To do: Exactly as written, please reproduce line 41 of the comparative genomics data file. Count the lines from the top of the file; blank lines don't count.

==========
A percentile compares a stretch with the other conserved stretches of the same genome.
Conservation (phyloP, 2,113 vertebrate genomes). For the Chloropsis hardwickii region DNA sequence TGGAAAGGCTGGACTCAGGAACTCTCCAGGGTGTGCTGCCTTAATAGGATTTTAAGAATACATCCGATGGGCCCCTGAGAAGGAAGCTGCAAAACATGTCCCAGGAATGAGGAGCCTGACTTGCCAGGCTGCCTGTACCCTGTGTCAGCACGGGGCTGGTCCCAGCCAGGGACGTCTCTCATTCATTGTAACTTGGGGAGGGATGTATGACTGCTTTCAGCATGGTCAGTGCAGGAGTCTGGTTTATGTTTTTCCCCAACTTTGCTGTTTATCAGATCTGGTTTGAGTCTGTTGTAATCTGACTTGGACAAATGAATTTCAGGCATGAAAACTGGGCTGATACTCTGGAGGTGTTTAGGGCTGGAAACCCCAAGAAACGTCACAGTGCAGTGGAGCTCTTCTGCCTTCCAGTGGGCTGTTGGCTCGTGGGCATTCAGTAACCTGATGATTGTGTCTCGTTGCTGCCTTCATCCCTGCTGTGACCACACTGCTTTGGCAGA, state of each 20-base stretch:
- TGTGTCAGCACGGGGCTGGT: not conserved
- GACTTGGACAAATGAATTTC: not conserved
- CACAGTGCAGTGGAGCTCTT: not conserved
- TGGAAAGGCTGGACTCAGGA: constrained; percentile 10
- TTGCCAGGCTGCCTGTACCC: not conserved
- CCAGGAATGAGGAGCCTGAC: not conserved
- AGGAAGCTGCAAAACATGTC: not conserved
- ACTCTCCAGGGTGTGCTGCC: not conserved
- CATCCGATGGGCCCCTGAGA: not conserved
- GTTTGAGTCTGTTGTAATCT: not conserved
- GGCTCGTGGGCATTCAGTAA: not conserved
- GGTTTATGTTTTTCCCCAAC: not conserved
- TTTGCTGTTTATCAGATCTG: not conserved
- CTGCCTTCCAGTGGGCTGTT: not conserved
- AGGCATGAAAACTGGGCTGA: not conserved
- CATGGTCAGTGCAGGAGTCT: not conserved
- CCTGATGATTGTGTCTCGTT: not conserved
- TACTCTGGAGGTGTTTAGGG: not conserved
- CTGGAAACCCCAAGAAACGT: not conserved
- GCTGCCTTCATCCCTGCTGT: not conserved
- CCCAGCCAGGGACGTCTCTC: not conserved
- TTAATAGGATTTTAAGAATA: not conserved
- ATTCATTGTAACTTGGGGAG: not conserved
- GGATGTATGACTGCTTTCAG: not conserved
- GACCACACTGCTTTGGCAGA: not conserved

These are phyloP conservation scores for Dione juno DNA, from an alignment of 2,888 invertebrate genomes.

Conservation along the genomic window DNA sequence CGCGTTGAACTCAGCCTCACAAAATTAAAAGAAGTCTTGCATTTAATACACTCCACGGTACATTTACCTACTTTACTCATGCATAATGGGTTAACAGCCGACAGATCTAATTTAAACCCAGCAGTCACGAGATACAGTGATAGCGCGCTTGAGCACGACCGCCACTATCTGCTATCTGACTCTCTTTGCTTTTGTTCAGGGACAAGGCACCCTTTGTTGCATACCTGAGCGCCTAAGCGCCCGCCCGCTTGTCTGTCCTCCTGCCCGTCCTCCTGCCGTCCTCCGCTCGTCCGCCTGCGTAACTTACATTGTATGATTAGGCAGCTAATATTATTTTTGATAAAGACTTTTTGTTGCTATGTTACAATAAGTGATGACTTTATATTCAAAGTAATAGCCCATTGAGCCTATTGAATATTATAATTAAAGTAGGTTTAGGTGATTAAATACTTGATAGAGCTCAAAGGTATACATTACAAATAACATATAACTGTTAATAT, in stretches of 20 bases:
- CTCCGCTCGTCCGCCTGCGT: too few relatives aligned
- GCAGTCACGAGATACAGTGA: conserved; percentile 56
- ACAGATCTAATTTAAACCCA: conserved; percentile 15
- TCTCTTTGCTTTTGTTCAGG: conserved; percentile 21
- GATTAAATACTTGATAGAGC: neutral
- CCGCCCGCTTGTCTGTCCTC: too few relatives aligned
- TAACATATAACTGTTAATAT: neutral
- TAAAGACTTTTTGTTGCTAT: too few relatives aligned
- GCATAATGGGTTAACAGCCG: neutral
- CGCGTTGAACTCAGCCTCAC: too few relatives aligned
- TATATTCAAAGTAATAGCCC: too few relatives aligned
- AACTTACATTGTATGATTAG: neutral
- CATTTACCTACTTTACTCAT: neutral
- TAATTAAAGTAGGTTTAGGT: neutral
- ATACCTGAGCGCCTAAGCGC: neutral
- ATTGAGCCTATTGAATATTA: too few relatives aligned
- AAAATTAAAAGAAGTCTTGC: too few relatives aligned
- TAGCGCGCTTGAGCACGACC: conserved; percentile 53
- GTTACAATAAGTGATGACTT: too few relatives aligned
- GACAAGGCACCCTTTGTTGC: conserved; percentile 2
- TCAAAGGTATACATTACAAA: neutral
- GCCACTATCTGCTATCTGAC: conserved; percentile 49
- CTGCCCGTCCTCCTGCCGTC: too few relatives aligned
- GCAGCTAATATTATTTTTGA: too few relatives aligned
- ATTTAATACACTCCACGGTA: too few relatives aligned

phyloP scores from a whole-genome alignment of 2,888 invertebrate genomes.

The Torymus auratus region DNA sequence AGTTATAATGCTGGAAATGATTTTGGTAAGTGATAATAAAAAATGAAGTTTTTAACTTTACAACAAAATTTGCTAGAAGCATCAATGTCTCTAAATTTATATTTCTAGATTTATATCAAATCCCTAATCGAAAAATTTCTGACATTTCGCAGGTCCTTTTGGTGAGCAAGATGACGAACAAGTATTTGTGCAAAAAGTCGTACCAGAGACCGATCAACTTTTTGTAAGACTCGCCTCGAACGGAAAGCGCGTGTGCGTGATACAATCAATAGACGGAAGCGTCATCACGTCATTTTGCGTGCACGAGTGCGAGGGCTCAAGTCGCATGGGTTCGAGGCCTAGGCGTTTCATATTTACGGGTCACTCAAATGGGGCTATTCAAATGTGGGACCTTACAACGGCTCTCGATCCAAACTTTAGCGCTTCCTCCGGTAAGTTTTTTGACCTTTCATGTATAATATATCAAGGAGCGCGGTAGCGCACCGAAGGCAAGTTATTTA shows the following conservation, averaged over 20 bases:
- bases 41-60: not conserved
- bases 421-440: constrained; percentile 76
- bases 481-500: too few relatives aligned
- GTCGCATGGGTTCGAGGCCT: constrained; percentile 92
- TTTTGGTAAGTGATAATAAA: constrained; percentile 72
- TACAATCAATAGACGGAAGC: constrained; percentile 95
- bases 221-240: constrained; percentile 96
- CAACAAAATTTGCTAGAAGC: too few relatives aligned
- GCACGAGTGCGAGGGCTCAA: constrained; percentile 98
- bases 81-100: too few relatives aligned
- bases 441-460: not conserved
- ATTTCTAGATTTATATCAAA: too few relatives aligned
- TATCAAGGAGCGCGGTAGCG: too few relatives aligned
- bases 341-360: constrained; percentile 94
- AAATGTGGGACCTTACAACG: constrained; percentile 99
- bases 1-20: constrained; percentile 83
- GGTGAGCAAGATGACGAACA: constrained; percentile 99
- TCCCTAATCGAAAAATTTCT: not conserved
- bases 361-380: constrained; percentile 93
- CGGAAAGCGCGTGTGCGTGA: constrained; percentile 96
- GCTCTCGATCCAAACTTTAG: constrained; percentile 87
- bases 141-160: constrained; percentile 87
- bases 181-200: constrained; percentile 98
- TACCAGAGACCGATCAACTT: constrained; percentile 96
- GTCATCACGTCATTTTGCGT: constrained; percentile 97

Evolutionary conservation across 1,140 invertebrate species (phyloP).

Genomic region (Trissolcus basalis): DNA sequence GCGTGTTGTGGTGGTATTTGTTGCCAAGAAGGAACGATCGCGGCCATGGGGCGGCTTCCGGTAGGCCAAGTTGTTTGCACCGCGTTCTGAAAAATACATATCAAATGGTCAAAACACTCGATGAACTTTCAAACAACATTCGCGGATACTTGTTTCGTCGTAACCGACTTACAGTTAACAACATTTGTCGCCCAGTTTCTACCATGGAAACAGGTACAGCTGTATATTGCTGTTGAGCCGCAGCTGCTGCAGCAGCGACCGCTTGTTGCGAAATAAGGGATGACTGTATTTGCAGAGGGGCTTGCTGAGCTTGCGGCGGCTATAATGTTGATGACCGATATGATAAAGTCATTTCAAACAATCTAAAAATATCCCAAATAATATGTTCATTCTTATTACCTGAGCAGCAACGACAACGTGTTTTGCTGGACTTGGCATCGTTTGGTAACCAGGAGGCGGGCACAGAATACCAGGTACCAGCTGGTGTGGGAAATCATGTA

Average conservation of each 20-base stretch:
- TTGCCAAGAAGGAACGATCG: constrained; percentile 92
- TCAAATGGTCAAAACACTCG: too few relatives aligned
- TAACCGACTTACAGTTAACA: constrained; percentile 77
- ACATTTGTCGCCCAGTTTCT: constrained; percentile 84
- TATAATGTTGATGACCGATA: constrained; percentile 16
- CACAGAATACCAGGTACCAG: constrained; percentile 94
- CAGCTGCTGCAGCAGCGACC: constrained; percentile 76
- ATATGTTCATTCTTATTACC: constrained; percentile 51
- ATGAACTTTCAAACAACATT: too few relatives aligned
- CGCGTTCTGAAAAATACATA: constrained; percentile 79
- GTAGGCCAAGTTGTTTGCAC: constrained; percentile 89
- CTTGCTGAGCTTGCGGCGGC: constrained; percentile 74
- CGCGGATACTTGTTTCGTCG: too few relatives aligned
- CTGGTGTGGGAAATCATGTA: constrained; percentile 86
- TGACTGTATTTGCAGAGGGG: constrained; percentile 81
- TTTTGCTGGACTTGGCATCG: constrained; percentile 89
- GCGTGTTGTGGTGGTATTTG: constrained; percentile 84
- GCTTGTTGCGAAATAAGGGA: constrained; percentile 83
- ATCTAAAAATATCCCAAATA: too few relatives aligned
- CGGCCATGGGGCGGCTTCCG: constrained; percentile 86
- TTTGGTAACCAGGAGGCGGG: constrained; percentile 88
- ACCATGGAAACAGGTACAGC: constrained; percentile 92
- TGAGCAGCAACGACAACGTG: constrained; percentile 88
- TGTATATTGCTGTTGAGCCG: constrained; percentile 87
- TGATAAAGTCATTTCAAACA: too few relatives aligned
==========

- AACTTACATTGTATGATTAG: neutral